Libyan economy collapses during civil war


A military vehicle of Libyan forces allied with the UN-backed government is parked in front of crumbling buildings on the eastern frontline of fighting with Islamic State militants, in the 650 neighborhood of Sirte, Libya on 21 October 2016. REUTERS / Ismail Zitouny

A military vehicle for Libyan forces allied with the UN-backed government is parked in front of ruined buildings on the eastern front line of fighting with Islamic State militants, in the Sirte 650 neighborhood

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John Kerry and Boris Johnson are holding crisis talks with Libyan leaders in London in an attempt to avert the collapse of the war-torn country’s economy.

The World Bank said the Libyan economy was on the brink of collapse as the civil war worsened and bank reserves collapsed.

In a US-led move, the US Secretary of State and UK Foreign Secretary, joined by the International Monetary Fund and the World Bank, planned to urge ailing Libyan PM Fayez al- Sarraj, to adopt drastic reforms.

The Libyan economy has atrophied and with declining oil exports, most of the population of 6 million depends on rapidly depleting foreign reserves.

A Western official said Sarraj would be asked to mend barriers with Libya’s Central Bank governor Saddek al-Kabir, who accused the prime minister of failing to formulate economic policy. “This clearly shows the gravity of the situation and the need for action,” the official said.

But some fear that the corrective action window may close. Six months after his arrival in Tripoli, Sarraj’s government of national understanding (GNA), appointed by a commission chaired by the UN, has failed to convince the population.

Sarraj’s administration is one of three vying for power. In Tripoli, he faces the self-proclaimed government of national salvation, who captured the Rixos government complex in an attempted coup two weeks ago.

A third government operates through the elected parliament in the eastern city of Tobruk. Forces there, led by the controversial General Khalifa Haftar, seized the country’s major oil ports last month, and although oil exports have since doubled, Tobruk controls most of the industry.

Libyan Prime Minister of the Government of National Unity Fayez Seraj addresses the United Nations General Assembly in the Manhattan neighborhood of New York, the United States, on September 22, 2016. REUTERS / Eduardo Munoz

Libyan Prime Minister of the Government of National Unity Seraj addresses the United Nations General Assembly in New York

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Last week, London defense analyst Jane’s reported that Tobruk’s hand had strengthened after its main ally, the United Arab Emirates, opened an air base to support ground troops in the east of Libya.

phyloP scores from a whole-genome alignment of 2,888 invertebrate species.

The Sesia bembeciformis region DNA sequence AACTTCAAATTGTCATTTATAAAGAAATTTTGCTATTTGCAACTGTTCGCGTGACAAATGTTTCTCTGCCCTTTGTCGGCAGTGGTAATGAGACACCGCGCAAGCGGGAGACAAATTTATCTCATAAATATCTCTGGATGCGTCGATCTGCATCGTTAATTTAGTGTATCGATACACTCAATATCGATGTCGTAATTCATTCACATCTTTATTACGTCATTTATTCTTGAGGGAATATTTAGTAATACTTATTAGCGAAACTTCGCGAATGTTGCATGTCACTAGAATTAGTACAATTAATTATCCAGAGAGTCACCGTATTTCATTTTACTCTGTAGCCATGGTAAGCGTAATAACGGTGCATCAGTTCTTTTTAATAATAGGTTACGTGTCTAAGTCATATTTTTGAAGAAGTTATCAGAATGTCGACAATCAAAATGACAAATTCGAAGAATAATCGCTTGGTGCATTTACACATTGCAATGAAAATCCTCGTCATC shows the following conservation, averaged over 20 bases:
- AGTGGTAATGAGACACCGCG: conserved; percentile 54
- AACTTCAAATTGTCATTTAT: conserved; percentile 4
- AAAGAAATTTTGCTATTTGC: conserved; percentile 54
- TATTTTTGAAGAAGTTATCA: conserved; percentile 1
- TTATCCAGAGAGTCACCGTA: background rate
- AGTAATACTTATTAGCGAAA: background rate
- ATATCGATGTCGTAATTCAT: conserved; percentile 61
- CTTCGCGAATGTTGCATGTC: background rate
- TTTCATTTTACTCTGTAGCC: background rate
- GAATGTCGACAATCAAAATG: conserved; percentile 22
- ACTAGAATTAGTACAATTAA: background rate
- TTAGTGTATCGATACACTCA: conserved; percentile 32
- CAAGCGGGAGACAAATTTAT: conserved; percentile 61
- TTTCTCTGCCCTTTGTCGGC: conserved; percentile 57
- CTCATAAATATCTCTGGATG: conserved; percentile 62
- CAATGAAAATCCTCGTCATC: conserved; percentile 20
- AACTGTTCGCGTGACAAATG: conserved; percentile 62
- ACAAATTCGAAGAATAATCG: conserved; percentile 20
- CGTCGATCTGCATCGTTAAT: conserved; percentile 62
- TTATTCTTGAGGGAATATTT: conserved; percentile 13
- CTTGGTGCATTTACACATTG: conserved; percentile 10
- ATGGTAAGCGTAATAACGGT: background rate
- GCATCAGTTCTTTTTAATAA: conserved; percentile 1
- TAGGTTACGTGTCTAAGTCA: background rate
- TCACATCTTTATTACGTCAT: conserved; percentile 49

With the GNA unable to form its own security force, Tripoli is at the mercy of warring militias, with daily killings, kidnappings and exchanges of fire.

The GNA’s only success was a continued offensive by Allied militias, backed by US airstrikes, which destroyed most of the ISIS forces at their main base in Sirte.

But the government’s lack of authority has led to an upsurge in migrant smuggling, as the capital faces power cuts and inflation, with liquidity shortages causing riots in the few banks still open.

Nadia Ramadan, a resident of Tripoli, said: “Life is getting more and more difficult. We literally hear gunshots almost every night, there is no inflation of money and food. “

US officials are aware of the effect Libyan chaos can have on the hotly contested presidential election, with Hillary Clinton, as former secretary of state, overseeing the US bombing of Libya in 2011 which overthrew Muammar Gaddafi.

A Libyan flag flies at the entrance to Sirte, Libya, October 30, 2016. REUTERS / Hani Amara

Libyan flag flies at the entrance to Sirte

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Barack Obama said in April that the failure to follow up the intervention with support for Libya’s nascent democracy was his presidency’s worst mistake, and the administration is hoping to show progress is being made.

US envoy to Libya Jonathan Winer invoked the spirit of Benjamin Franklin by urging Libyans to unite, tweeting:

But some fear that with power contested by three rival governments and a rapidly disintegrating administration, economic reform may prove impossible.

“Several measures must be taken simultaneously, a high level of coordination is required, but confidence in the banking system has evaporated,” said Jalel Harchaoui, Libyan analyst at the University of Paris.


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